Behavior Wedge Profile Model Development Report. A growing body of research has inspired urban sustainability directors around the country to address the human dimensions of energy and carbon as part of a comprehensive approach to address city-level sustainability challenges. Despite mounting interest, however, these efforts have been thwarted by the lack of affordable, city-level assessments of behavior-based savings opportunities. While city-specific survey-based approaches do offer a means of collecting much needed information about existing conditions and practices, they are often expensive and time-consuming to implement. On the other hand, the existing set of national-level assessments provide an affordable alternative source of data but lack the ability to account for important sources of regional and city-level variation whether in climate conditions, building stock, technology saturation, technology use practices, attitudes or other factors that influence how energy is used locally and which types of behaviors are likely to yield the most promising savings. This report documents a third alternative that provides a low-cost means for developing city-specific assessments of behavior-based energy and carbon reduction opportunities. The product of this approach is a city-specific Behavior Wedge Profile that highlights local opportunities and targets that can guide behavior-based strategies. icon Behavior Wedge Profile Model Development Report 2013 (916.88 kB)

Behavior Wedge Profile Description. Behavior Wedge Profile Assessments can be provided in a relatively inexpensive manner through the use of existing data sources and through a collective, one-time investment in the development of the underlying model. The use of existing data sources from the Energy Information Administration, the U.S. Bureau of the Census (among other sources) eliminates the need for developing, fielding and analyzing unique, city-specific surveys as a means of data collection and assessment. While the full development of the estimation model for all seven sectors is likely to be expensive, it represents a one-time investment with potential application in an unlimited number of cities. The Garrison Institute is working with a set of USDN member cities to develop and refine the Behavior Wedge Assessment Model and Profile Reports to assess behavioral opportunities for reducing energy consumption and carbon emissions in the residential and commercial building sectors. For more information, please email  This email address is being protected from spambots. You need JavaScript enabled to view it. . icon Behavior Wedge Profile Description (4.18 MB)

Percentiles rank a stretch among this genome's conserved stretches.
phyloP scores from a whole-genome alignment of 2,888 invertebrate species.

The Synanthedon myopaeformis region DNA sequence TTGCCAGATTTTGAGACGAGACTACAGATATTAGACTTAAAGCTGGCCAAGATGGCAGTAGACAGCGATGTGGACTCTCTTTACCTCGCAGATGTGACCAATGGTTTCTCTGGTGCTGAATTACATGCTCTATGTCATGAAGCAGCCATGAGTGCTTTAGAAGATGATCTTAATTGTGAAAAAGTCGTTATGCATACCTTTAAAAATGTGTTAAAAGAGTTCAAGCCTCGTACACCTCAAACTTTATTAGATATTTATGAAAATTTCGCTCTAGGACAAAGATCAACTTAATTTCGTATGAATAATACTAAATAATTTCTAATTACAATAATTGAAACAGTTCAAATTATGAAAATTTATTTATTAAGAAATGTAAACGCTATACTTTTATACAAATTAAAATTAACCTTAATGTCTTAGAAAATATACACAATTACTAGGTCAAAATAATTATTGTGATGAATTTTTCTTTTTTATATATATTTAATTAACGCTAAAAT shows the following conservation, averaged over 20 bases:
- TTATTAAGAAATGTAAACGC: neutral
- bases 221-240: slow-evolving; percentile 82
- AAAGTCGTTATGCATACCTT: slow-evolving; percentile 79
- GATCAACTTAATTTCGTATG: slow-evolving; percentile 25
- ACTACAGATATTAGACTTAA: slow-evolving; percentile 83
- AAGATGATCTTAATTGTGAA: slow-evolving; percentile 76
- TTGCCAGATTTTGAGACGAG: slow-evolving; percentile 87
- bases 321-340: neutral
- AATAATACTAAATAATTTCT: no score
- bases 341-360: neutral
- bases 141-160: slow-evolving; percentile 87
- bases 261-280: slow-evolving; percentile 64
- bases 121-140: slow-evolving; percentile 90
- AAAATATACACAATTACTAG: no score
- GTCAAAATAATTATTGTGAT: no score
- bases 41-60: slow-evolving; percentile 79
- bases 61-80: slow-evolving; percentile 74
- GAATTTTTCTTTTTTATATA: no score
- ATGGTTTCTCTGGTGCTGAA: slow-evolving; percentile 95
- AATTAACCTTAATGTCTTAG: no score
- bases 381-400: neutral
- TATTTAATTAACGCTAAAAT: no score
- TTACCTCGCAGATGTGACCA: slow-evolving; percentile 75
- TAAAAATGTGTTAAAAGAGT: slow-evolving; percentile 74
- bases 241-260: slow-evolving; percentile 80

Comprehensive Report on the 2012 Climate, Mind and Behavior Initiative. The Garrison Institute’s Climate, Mind and Behavior Initiative seeks to increase the prevalence of environmentally sustainable lifestyles, decisions, and practices among individuals, organizations, businesses and government entities across the US. In 2012, the Climate, Mind and Behavior Initiative began work on two innovative research projects, held two high-level symposia, and expanded its network of regional hubs and hub activities. The following is a summary of the principal research efforts initiated in 2012, a consolidation of symposium insights for each of the two symposia, and highlights of the hub activities. icon Garrison Institute CMB 2012 Report (3.69 MB)